Thursday, December 15, 2016. Probably worth adding this to my “observations” from last night, but the timing of some of the things I saw and/or discussed with people today warrant a quick standalone post.
Throughout these last eight months I have often said (to anyone who will listen) that while this whole thing has sucked, it could always be worse. Along these lines, I love the famous quote from Regina Brett: “If we all threw our problems in a pile and saw everyone else’s, we’d grab ours back.”
What are your problems? We all have problems. And that is not to say that each of our problems are not real or otherwise important to address. For me, the takeaway is making sure you keep your problems in perspective because I truly believe things can always be worse. This certainly does not solve your problem(s), but when I put my problems in context — relative to problems that others are dealing with — my problems seem easier to solve. [This is all new for me and I am not giving advice or attempting to trivilaize anyone’s problems. Simply sharing my view and new perspective.]
We checked the box on another chemo treatment today (just three more for the year), got the “green light” to stop the twice daily Lovenox shots, and started on a medication to reduce the significant swelling in my feet, ankles and legs (from the steroids and daily chemo pills). I was in a good mood heading into chemo even though I couldn’t tie my shoes and had to wobble down the hall. [As an aside, Jen just pointed out (and I am well aware every time I put them on), that I am wearing sweat pants today that I bought on August 28, 2004; the day we got married. Jen told me she was wearing sweat pants on the plane when we left for our honeymoon that next day. My mother always told us we needed to “dress up” when we got on a plane, so this was new to me. I made my Dad walk over with me to the mall near the hotel, and the rest is history. The sweats themselves have seen a better day but they are still the most comfortable pair I own.]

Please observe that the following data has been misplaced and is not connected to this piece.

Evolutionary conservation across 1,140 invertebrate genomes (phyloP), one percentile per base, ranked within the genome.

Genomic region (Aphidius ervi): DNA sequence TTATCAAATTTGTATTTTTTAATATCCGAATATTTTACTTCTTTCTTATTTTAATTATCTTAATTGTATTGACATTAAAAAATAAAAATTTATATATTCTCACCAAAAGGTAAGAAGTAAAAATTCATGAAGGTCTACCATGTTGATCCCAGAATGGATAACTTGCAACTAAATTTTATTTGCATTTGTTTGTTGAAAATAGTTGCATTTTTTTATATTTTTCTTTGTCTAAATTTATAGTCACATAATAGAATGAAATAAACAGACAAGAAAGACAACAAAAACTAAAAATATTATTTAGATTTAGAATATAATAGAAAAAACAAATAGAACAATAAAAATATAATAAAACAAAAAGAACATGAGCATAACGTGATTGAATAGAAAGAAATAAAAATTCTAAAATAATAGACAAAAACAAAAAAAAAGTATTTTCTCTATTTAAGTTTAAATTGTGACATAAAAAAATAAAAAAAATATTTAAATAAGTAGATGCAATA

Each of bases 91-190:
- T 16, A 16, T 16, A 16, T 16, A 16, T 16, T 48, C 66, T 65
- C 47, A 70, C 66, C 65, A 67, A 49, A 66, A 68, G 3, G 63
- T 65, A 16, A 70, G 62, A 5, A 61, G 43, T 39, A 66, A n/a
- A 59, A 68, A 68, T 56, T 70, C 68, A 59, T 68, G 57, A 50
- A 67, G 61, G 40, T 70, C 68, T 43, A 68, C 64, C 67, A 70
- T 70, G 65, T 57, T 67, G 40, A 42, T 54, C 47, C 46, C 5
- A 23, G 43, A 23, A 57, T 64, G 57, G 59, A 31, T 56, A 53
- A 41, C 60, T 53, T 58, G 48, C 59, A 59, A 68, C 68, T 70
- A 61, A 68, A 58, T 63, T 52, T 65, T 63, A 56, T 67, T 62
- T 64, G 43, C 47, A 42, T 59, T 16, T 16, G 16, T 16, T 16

As I waited to be called for chemo, my Mom and I sat in the “East” waiting area (she drove me back and forth today (no comment on the driving Mom)). This is where I always sit. The “main room” is intense and crowded. In fact, I reminded my Mom today that this was the same waiting room we sat in (and where I passed out after my first and only bone marrow test) on April 27, 2016. She remembered.
There were two middle-aged men sitting in the room. I said hello to both and made a comment that one of the guys had a nice set-up (he had an effective work station in the corner). [I am a friendly person. I like people and I enjoy talking to everyone. Sure there are times I am quiet, but I am a big subscriber to the “it is easier to say hello theory,” and it inevitably leads to conversations and hellos down the road. These last eight months have been no different (whether it be the hospital staff or people in the waiting rooms/hallways).]
The guy with the set-up commented that he was trying to “log in” and work, but that it was not a secure network and it was restricting his ability to get anything done. We discussed how silly that was for a few minutes and I said hello to a few of the nurses and doctor assistants that walked by. The other guy commented that I seemed like I was in a good mood. I said I was both in a good mood and very lucky, which led to a discussion about “my story” and status. Both guys commented and smiled. I then made the mistake of asking the guy (who asked about my good mood) how we was doing. When you ask that question in a cancer lounge, you have to be prepared for the answer. His response was “not good.” The guy with the work station suddenly got busy. To make a long story short, while he did not have cancer, he was being treated for a rare genetic disorder and nothing seemed to be working to solve the issue for the past eight months. He has been sick and unable to work, which is a problem because he owns his own business. To add insult to injury, he learned yesterday that his insurance company was changing his plan and it was unclear if he would have coverage in 2017.